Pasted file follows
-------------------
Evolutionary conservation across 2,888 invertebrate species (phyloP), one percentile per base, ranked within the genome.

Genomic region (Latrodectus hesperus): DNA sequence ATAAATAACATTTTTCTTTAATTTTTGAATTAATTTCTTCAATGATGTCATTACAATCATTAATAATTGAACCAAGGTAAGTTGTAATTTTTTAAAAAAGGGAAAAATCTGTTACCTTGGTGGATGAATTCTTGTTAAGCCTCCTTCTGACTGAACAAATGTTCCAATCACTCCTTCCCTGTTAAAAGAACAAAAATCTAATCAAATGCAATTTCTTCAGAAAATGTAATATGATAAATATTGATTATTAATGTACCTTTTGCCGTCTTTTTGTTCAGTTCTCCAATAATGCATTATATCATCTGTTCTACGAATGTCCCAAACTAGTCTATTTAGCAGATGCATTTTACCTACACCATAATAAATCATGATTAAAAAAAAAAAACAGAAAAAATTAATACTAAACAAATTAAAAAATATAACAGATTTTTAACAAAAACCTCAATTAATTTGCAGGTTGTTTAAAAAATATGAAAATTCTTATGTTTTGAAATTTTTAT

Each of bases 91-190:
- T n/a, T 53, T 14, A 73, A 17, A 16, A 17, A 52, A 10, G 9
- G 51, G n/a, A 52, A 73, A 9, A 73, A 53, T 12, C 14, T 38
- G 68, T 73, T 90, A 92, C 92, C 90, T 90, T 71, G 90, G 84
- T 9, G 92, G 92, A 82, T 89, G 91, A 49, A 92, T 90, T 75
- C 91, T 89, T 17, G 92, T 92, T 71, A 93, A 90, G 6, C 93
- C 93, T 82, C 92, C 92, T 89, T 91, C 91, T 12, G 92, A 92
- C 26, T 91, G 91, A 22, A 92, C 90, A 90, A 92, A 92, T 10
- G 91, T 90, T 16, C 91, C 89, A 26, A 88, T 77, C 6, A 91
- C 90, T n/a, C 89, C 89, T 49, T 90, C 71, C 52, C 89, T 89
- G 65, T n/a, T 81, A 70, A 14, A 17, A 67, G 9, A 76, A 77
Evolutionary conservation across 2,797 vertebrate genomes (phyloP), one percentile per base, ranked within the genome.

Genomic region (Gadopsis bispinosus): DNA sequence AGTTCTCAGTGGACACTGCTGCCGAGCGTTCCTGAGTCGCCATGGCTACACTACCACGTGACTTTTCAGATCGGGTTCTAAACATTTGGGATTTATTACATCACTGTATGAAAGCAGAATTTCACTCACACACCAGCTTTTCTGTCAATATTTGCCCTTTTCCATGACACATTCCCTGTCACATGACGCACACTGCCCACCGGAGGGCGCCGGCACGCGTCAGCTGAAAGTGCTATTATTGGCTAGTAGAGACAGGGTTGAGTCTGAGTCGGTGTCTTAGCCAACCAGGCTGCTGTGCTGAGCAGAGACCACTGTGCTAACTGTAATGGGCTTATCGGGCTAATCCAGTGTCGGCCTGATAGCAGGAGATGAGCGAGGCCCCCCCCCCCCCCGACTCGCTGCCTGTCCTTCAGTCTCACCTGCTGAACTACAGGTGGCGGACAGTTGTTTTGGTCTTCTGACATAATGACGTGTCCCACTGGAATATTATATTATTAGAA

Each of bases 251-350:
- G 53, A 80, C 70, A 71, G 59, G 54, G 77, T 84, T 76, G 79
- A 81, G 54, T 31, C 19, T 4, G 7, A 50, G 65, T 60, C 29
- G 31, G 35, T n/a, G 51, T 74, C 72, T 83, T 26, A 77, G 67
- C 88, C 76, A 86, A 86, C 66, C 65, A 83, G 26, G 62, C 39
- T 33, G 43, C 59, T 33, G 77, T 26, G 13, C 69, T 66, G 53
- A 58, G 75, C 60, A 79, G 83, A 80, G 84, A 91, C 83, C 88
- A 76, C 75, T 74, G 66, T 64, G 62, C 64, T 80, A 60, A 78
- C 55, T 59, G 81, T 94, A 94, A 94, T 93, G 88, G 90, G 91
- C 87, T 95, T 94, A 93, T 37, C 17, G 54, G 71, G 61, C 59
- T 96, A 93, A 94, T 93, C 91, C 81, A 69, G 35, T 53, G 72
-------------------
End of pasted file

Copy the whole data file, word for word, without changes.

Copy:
Evolutionary conservation across 2,888 invertebrate species (phyloP), one percentile per base, ranked within the genome.

Genomic region (Latrodectus hesperus): DNA sequence ATAAATAACATTTTTCTTTAATTTTTGAATTAATTTCTTCAATGATGTCATTACAATCATTAATAATTGAACCAAGGTAAGTTGTAATTTTTTAAAAAAGGGAAAAATCTGTTACCTTGGTGGATGAATTCTTGTTAAGCCTCCTTCTGACTGAACAAATGTTCCAATCACTCCTTCCCTGTTAAAAGAACAAAAATCTAATCAAATGCAATTTCTTCAGAAAATGTAATATGATAAATATTGATTATTAATGTACCTTTTGCCGTCTTTTTGTTCAGTTCTCCAATAATGCATTATATCATCTGTTCTACGAATGTCCCAAACTAGTCTATTTAGCAGATGCATTTTACCTACACCATAATAAATCATGATTAAAAAAAAAAAACAGAAAAAATTAATACTAAACAAATTAAAAAATATAACAGATTTTTAACAAAAACCTCAATTAATTTGCAGGTTGTTTAAAAAATATGAAAATTCTTATGTTTTGAAATTTTTAT

Each of bases 91-190:
- T n/a, T 53, T 14, A 73, A 17, A 16, A 17, A 52, A 10, G 9
- G 51, G n/a, A 52, A 73, A 9, A 73, A 53, T 12, C 14, T 38
- G 68, T 73, T 90, A 92, C 92, C 90, T 90, T 71, G 90, G 84
- T 9, G 92, G 92, A 82, T 89, G 91, A 49, A 92, T 90, T 75
- C 91, T 89, T 17, G 92, T 92, T 71, A 93, A 90, G 6, C 93
- C 93, T 82, C 92, C 92, T 89, T 91, C 91, T 12, G 92, A 92
- C 26, T 91, G 91, A 22, A 92, C 90, A 90, A 92, A 92, T 10
- G 91, T 90, T 16, C 91, C 89, A 26, A 88, T 77, C 6, A 91
- C 90, T n/a, C 89, C 89, T 49, T 90, C 71, C 52, C 89, T 89
- G 65, T n/a, T 81, A 70, A 14, A 17, A 67, G 9, A 76, A 77
Evolutionary conservation across 2,797 vertebrate genomes (phyloP), one percentile per base, ranked within the genome.

Genomic region (Gadopsis bispinosus): DNA sequence AGTTCTCAGTGGACACTGCTGCCGAGCGTTCCTGAGTCGCCATGGCTACACTACCACGTGACTTTTCAGATCGGGTTCTAAACATTTGGGATTTATTACATCACTGTATGAAAGCAGAATTTCACTCACACACCAGCTTTTCTGTCAATATTTGCCCTTTTCCATGACACATTCCCTGTCACATGACGCACACTGCCCACCGGAGGGCGCCGGCACGCGTCAGCTGAAAGTGCTATTATTGGCTAGTAGAGACAGGGTTGAGTCTGAGTCGGTGTCTTAGCCAACCAGGCTGCTGTGCTGAGCAGAGACCACTGTGCTAACTGTAATGGGCTTATCGGGCTAATCCAGTGTCGGCCTGATAGCAGGAGATGAGCGAGGCCCCCCCCCCCCCCGACTCGCTGCCTGTCCTTCAGTCTCACCTGCTGAACTACAGGTGGCGGACAGTTGTTTTGGTCTTCTGACATAATGACGTGTCCCACTGGAATATTATATTATTAGAA

Each of bases 251-350:
- G 53, A 80, C 70, A 71, G 59, G 54, G 77, T 84, T 76, G 79
- A 81, G 54, T 31, C 19, T 4, G 7, A 50, G 65, T 60, C 29
- G 31, G 35, T n/a, G 51, T 74, C 72, T 83, T 26, A 77, G 67
- C 88, C 76, A 86, A 86, C 66, C 65, A 83, G 26, G 62, C 39
- T 33, G 43, C 59, T 33, G 77, T 26, G 13, C 69, T 66, G 53
- A 58, G 75, C 60, A 79, G 83, A 80, G 84, A 91, C 83, C 88
- A 76, C 75, T 74, G 66, T 64, G 62, C 64, T 80, A 60, A 78
- C 55, T 59, G 81, T 94, A 94, A 94, T 93, G 88, G 90, G 91
- C 87, T 95, T 94, A 93, T 37, C 17, G 54, G 71, G 61, C 59
- T 96, A 93, A 94, T 93, C 91, C 81, A 69, G 35, T 53, G 72